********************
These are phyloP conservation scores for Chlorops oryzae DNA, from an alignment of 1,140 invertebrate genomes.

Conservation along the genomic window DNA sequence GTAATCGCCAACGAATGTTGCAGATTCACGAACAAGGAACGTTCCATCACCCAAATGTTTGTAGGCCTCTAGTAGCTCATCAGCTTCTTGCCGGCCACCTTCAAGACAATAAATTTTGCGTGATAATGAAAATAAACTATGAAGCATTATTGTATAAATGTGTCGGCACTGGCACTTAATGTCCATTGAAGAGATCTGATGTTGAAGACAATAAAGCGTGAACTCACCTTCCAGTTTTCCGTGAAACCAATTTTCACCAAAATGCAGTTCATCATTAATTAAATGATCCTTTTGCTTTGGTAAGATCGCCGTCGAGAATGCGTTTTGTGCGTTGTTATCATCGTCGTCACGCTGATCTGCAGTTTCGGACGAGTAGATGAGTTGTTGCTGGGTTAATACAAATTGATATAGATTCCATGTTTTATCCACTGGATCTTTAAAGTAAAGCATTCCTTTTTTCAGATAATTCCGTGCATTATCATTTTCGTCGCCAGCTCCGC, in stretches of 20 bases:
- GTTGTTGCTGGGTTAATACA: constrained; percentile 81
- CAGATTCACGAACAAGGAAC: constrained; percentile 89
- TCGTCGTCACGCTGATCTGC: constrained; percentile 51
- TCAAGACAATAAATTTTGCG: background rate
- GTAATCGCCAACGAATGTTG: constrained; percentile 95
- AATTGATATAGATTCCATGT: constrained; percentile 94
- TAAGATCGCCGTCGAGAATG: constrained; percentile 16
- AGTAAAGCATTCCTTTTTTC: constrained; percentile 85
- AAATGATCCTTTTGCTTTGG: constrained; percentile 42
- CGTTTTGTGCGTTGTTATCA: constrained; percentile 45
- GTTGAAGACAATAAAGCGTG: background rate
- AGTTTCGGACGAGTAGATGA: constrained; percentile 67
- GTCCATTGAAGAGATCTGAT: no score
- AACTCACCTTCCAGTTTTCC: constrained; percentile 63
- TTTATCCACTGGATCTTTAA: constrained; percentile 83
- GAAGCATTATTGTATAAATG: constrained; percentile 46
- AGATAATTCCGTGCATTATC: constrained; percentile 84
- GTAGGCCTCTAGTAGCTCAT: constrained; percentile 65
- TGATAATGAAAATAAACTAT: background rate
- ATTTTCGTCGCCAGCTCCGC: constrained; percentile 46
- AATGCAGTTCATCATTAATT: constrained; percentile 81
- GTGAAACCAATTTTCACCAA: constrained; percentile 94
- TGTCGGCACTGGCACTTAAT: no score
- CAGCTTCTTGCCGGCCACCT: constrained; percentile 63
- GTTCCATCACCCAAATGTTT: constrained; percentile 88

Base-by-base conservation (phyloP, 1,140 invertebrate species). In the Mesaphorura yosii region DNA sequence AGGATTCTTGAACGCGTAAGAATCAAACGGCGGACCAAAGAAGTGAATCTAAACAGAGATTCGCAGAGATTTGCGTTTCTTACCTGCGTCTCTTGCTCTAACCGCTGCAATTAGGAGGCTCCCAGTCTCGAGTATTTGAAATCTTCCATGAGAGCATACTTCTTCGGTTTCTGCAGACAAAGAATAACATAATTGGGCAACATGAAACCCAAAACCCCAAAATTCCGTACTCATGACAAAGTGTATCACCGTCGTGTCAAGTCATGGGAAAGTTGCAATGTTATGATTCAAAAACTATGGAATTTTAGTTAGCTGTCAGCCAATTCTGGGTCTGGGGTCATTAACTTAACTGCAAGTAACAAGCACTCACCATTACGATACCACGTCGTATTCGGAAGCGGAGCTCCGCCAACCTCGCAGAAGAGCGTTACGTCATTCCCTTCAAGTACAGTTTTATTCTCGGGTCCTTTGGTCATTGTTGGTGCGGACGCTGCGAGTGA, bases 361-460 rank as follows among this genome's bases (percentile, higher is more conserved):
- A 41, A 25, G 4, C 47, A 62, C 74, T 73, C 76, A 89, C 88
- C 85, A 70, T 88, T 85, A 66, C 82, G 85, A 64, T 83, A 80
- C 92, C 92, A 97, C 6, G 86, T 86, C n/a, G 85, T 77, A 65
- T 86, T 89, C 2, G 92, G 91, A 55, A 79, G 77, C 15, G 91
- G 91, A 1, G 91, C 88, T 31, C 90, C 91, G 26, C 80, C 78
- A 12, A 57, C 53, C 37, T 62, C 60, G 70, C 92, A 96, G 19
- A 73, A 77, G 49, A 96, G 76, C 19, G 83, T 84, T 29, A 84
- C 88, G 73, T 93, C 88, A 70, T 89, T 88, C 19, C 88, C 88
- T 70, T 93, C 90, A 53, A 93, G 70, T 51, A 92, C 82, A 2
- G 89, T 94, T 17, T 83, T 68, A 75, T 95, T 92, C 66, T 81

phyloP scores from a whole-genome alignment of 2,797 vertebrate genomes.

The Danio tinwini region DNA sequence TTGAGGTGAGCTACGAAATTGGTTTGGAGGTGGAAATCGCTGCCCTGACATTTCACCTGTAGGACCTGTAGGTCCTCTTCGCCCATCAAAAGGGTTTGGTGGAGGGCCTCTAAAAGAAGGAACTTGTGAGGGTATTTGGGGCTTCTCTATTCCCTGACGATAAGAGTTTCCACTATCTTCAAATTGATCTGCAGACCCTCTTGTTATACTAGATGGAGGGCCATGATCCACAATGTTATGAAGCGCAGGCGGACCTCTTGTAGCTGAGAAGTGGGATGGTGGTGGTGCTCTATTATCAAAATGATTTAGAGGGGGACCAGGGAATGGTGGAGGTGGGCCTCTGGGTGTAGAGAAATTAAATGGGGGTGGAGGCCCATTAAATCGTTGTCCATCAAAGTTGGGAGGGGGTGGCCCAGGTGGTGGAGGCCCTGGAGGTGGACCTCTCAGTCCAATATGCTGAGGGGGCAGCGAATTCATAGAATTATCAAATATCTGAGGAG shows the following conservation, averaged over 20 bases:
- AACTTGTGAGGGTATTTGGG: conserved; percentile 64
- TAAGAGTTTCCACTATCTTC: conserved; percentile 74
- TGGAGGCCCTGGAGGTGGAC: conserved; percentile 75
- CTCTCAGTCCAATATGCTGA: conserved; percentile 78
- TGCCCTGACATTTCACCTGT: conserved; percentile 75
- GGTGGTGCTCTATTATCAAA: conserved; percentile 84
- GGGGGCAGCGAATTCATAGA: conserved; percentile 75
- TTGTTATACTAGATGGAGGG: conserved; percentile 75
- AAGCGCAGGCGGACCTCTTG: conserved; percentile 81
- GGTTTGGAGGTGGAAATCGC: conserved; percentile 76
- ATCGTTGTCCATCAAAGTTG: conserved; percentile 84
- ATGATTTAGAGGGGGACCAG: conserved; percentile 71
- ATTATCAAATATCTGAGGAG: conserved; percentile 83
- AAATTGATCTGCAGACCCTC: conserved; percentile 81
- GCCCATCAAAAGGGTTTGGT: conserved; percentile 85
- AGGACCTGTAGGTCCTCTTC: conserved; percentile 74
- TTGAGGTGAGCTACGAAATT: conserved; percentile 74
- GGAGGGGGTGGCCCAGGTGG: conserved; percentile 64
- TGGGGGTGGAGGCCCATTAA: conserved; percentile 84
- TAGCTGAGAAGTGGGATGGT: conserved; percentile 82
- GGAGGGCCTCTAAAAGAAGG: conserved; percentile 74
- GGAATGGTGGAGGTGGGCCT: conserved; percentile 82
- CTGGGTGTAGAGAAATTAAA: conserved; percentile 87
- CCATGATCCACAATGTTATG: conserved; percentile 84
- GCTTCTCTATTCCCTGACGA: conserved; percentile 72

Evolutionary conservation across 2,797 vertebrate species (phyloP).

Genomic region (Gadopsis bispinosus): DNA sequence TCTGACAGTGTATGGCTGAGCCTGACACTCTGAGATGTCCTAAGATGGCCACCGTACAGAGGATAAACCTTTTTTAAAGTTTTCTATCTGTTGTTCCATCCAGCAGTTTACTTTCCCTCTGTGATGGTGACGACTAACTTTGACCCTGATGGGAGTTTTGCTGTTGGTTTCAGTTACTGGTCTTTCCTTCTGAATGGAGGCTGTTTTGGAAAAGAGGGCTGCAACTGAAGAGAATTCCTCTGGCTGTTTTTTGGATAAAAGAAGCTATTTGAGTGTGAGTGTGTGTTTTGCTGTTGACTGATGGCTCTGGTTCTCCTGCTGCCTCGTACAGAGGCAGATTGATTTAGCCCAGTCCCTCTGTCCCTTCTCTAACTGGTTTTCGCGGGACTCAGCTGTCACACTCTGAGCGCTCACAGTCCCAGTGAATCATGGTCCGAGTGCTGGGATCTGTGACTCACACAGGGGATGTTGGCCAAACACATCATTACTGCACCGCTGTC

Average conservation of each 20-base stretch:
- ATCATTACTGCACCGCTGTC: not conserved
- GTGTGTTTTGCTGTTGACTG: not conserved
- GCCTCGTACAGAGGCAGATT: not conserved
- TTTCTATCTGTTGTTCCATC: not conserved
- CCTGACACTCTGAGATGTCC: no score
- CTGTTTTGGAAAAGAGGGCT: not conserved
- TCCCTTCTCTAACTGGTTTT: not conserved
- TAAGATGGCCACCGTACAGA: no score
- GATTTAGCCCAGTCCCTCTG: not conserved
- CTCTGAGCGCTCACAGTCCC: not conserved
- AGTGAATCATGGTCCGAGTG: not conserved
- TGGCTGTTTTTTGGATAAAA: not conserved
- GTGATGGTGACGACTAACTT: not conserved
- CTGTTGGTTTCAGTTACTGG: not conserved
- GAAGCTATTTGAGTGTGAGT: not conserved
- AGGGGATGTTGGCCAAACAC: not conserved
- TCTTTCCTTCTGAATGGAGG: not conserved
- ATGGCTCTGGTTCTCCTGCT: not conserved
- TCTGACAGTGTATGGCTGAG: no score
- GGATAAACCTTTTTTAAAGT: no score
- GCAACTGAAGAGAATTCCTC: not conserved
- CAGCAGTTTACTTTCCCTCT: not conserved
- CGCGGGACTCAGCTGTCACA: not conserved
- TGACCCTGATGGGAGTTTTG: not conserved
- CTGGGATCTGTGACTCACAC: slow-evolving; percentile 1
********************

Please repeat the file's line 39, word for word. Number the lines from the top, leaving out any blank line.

phyloP scores from a whole-genome alignment of 2,797 vertebrate genomes.